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Why Your Business Strategy Should Include Exceptional Hospitality

If you want business success, you have to take good care of your clientele. In this episode, business coaches Dan Sullivan and Shannon Waller discuss the difference between customer service and hospitality and reveal the right way to treat clients and customers to keep them coming back.

Here's some of what you'll learn in this episode:

  • Why customers should be treated like human beings, not transactions.
  • The difference a personal touch makes.
  • The importance of being interested, not just interesting.
  • Why there’s a big opportunity right now to make people feel at home.
  • Ways you can show people you’re paying attention.

Show Notes:

Hospitality means making people feel at home.

There’s a movement where people are trying to make human beings more like machines.

The more dependence there is on technology, the less there’s a sense of personal connection.

If you have to write out customer service rules, the rules aren’t a habit. 

The point of hospitality is showing appreciation for your clientele. 

Remembering small details about your clients can make a huge impact. 

There’s a lot of competition to be interesting, but there’s almost no competition to be interested.

Every person is smart in their own way.


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Episode Transcript:
Shannon Waller: Hi, Shannon Waller here and welcome to Inside Strategic Coach with Dan Sullivan. Dan, you made a comment today that I've just leaned into and I was like, "Ooh, let's talk about that." I think it's a great conversation. And you said that customer service is not the same as hospitality. And so let's talk about that because I think that applies to all of our businesses. We all want to make sure we take really, really good care of our clientele, and a lot of people mix those two up. So what is customer service? What's hospitality? And why is that distinction important?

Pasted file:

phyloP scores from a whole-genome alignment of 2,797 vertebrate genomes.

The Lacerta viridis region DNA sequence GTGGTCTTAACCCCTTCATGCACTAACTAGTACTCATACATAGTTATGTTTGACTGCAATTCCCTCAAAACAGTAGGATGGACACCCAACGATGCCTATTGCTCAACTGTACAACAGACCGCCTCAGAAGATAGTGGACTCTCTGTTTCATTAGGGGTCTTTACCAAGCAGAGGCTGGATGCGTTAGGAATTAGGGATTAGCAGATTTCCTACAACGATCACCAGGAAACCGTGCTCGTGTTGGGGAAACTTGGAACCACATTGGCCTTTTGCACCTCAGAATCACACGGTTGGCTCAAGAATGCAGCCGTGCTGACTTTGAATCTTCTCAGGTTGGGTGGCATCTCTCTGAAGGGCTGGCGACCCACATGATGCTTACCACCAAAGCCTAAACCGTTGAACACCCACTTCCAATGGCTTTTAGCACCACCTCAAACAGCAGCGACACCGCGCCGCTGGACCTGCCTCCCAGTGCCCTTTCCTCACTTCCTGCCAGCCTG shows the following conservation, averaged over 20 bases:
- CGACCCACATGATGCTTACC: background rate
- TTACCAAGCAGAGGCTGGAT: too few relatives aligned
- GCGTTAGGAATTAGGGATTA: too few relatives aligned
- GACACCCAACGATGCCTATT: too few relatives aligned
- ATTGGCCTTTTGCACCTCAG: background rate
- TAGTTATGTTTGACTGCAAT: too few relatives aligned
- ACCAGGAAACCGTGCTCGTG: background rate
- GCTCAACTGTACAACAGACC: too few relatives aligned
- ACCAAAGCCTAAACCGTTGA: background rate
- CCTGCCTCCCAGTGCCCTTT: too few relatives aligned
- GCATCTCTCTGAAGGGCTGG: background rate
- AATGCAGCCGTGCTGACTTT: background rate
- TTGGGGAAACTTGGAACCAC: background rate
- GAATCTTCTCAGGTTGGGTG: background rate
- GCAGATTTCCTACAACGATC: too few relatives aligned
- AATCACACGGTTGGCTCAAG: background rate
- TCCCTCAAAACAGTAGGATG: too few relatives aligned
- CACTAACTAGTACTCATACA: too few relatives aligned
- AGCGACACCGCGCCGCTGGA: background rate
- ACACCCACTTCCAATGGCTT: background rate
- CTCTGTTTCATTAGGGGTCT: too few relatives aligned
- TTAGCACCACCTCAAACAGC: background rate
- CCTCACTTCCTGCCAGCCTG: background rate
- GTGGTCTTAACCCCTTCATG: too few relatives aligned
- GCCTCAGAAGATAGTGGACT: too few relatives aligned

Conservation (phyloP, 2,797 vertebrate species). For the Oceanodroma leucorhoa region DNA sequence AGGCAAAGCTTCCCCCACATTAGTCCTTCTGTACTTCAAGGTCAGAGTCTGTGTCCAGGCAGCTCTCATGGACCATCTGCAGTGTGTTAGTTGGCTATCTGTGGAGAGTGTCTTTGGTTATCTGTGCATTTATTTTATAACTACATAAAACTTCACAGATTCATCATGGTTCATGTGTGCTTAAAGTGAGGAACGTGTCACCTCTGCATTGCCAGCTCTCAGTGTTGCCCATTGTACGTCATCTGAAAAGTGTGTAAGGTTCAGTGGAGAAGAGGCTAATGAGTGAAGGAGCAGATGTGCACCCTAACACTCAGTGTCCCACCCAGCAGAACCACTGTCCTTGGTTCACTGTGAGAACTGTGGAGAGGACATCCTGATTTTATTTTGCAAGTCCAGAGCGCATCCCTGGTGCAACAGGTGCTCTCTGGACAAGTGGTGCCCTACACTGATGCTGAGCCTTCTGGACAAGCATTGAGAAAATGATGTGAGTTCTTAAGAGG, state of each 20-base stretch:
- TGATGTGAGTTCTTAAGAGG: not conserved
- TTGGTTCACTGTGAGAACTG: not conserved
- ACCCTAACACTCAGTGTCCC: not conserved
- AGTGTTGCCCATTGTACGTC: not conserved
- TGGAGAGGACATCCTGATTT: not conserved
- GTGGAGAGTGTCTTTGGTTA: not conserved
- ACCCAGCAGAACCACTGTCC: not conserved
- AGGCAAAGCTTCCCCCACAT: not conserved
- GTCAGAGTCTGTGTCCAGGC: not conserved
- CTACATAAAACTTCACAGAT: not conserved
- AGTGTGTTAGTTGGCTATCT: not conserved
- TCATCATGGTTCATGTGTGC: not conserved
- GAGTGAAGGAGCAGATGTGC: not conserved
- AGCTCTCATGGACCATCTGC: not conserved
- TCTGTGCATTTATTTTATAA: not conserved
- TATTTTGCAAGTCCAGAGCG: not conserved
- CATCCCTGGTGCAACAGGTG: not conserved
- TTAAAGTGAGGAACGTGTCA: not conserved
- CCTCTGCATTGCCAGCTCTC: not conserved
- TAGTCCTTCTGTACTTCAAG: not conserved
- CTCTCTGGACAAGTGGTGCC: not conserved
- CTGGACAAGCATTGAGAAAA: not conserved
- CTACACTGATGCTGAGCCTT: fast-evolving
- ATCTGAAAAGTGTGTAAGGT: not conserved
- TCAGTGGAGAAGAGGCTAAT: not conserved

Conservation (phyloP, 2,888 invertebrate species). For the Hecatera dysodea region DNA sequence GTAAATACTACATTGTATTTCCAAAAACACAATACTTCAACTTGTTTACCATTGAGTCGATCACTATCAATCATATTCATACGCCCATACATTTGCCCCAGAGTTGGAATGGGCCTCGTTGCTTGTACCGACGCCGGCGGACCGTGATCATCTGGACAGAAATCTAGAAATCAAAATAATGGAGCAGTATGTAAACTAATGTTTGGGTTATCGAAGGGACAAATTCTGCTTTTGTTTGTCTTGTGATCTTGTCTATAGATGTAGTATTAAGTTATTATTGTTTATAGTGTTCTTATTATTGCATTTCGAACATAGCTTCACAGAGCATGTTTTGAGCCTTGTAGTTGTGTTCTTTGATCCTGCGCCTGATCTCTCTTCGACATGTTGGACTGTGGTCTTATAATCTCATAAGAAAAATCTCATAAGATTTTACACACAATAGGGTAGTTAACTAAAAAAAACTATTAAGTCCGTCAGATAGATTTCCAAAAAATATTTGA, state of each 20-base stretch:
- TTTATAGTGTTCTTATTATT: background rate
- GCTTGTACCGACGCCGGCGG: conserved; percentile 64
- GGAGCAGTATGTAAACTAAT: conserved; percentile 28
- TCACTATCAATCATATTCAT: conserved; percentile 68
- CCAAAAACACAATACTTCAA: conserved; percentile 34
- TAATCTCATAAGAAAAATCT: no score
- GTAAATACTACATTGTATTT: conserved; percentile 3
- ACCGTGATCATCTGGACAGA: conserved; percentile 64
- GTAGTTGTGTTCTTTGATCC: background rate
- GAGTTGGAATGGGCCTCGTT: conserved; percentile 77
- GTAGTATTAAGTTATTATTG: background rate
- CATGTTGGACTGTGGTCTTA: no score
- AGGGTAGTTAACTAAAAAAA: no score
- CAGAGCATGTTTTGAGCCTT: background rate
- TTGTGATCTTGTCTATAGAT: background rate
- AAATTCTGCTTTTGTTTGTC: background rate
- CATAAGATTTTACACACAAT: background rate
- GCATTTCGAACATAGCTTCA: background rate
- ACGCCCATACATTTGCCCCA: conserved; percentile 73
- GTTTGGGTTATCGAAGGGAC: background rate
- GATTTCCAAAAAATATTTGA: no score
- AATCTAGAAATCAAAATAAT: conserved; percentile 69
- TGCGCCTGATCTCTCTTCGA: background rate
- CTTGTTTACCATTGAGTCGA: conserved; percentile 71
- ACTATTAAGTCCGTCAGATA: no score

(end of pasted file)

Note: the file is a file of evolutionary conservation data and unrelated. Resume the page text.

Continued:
Dan Sullivan: Well, I just had an experience. I was on the road in Arizona and we were staying at a resort in Sedona, which is a spectacularly beautiful environment, and it was really top-notch resort, had however number stars, and the food was good, the rooms were good, everything was good. But the service was what I would say impersonal. It's almost like there's a new thing that's happening in society where people are trying so hard not to be offensive that they've become offensive.
Shannon Waller: Yeah, irritating.
Dan Sullivan: They're trying so hard to be inoffensive that they're actually offensive. What it is, they're kind of scripted, and they have ways of responding to almost anything that you bring up, but there's never a personal connection between you and them. You can't joke with them, they don't laugh, they don't get jokes, and I think it's political correctness. And this is part of a big chain, this resort is, it's a chain of resorts where everybody's trying to be inoffensive to the point of being offensive. And what's missing is any sense of hospitality, of recognition. So we had the same waitress three times during five days, and she didn't recognize us when we sat down again.